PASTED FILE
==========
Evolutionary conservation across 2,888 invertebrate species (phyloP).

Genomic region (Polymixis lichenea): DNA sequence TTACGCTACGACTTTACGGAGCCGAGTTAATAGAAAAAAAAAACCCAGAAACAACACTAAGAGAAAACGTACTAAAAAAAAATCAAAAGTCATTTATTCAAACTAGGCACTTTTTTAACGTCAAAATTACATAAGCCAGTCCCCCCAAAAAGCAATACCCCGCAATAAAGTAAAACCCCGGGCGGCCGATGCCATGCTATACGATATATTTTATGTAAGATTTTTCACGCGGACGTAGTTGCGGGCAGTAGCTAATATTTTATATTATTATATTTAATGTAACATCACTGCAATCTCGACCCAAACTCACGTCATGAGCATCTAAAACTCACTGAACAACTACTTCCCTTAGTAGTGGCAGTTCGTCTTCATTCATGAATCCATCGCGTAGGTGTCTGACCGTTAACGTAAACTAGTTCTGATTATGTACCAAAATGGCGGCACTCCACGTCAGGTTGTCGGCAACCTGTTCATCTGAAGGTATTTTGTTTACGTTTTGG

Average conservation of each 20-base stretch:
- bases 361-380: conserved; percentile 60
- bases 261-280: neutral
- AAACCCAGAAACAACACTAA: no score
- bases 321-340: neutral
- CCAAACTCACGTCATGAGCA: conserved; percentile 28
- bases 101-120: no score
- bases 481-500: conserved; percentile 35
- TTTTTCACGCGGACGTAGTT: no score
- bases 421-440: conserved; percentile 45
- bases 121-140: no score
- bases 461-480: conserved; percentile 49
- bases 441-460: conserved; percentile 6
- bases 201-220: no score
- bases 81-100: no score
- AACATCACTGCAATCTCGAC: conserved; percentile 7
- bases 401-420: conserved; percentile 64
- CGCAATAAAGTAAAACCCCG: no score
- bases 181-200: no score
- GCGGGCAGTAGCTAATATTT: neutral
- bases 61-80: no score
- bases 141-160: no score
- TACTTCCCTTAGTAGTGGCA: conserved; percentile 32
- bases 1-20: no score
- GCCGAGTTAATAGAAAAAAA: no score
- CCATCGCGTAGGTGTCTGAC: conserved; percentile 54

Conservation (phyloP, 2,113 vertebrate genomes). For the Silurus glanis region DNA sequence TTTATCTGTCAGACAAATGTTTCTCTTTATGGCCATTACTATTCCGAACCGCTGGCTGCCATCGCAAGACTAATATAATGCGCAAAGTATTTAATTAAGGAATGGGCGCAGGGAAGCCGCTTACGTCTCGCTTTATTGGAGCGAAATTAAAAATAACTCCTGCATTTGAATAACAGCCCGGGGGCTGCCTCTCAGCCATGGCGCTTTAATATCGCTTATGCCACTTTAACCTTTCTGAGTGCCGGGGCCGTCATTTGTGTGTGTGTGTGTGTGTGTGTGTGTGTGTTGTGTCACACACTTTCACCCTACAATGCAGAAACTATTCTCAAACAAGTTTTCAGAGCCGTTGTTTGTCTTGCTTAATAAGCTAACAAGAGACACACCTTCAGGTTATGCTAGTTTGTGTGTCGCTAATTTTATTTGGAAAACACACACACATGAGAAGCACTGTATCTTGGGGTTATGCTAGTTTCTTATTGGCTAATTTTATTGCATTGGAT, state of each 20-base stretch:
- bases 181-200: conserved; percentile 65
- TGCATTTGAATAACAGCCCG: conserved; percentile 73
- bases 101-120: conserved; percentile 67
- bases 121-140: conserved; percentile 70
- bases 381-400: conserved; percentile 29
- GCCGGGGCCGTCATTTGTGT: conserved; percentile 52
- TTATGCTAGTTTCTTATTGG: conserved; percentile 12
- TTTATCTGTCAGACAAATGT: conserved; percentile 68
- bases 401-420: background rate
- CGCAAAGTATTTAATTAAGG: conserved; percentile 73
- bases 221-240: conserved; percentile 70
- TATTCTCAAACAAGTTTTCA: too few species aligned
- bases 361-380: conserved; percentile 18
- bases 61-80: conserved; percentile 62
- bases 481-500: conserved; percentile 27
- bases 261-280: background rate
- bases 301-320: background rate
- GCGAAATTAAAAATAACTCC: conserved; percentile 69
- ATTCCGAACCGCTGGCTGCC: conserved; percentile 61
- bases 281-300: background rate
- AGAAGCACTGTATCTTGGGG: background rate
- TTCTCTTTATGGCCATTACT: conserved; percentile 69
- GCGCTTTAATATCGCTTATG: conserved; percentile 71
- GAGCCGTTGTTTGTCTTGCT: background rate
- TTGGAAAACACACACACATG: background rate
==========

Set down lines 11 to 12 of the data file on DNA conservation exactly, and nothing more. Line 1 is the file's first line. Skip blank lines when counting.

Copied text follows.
- TTTTTCACGCGGACGTAGTT: no score
- bases 421-440: conserved; percentile 45